Following the raking, I replaced my cages and markers.  The ground is now clear enough to easily see what’s growing.  I’ll have no trouble monitoring the growth progress on into summer.

Adequate small material was left behind to afford some soil protection.  Some nutrients are lost with the removal of the top growth, but this area does not suffer from low fertility, so that won’t be an issue for plant growth.

Plenty of plants are poised and ready to shoot up as soon as conditions allow.  The Western Sunflowers always have some green leaves showing.  They’re one of those plants that seem to take advantage of the winter sunlight to produce some extra energy.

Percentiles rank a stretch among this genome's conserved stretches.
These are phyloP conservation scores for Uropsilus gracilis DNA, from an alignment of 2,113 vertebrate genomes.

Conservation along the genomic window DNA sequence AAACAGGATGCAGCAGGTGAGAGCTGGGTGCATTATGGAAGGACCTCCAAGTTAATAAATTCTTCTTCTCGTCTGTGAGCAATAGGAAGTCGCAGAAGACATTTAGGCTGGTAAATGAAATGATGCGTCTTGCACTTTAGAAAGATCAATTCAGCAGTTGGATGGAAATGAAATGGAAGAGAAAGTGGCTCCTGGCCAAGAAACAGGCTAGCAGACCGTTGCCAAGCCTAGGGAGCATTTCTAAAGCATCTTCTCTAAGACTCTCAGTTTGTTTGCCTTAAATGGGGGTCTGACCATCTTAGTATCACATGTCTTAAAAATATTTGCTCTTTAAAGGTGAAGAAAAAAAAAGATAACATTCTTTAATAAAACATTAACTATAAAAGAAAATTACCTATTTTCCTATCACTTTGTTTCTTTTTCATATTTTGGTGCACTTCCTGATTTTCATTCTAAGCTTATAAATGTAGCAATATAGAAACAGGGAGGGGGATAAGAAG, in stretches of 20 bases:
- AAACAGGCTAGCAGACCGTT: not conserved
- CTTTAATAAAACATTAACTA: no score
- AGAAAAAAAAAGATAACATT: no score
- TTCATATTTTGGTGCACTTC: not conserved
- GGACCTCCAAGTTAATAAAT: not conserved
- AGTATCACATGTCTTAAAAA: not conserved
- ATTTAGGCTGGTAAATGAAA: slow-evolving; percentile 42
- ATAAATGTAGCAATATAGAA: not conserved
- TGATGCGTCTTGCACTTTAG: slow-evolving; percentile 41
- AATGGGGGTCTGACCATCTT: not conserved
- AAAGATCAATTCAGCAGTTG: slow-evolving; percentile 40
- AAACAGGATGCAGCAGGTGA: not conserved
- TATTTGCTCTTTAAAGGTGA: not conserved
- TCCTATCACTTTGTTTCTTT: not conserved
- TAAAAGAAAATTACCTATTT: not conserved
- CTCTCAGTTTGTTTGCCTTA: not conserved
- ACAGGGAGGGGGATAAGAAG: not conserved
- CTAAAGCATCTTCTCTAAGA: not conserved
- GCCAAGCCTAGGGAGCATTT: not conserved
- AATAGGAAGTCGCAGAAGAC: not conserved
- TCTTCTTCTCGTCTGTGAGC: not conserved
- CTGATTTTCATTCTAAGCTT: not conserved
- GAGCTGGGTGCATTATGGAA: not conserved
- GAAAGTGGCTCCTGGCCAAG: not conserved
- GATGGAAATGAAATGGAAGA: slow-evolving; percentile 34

1. I looked at your other burning posts. Are the western sunflowers up a little earlier this year? And what happened to the area where you used a towel last year during your burn?

  2. Hi Steve... Didn't you just have snow.. hard to believe there are things starting to grow..that's not happening here.. ; }
    Thanks for your encouraging comment on my post ..appreciate that!!
    I was hoping you might be able to tell me what kind of egg sack perhaps ( the little round ball like thing) was in one of my photos is the one on the juniper bush!!
    If it is spiders I still want to know so I won't go there in summer hahaha!!!

  3. Hi Katie. Basal leaves of the Western Sunflowers usually start to show themselves in late fall and persist through the winter.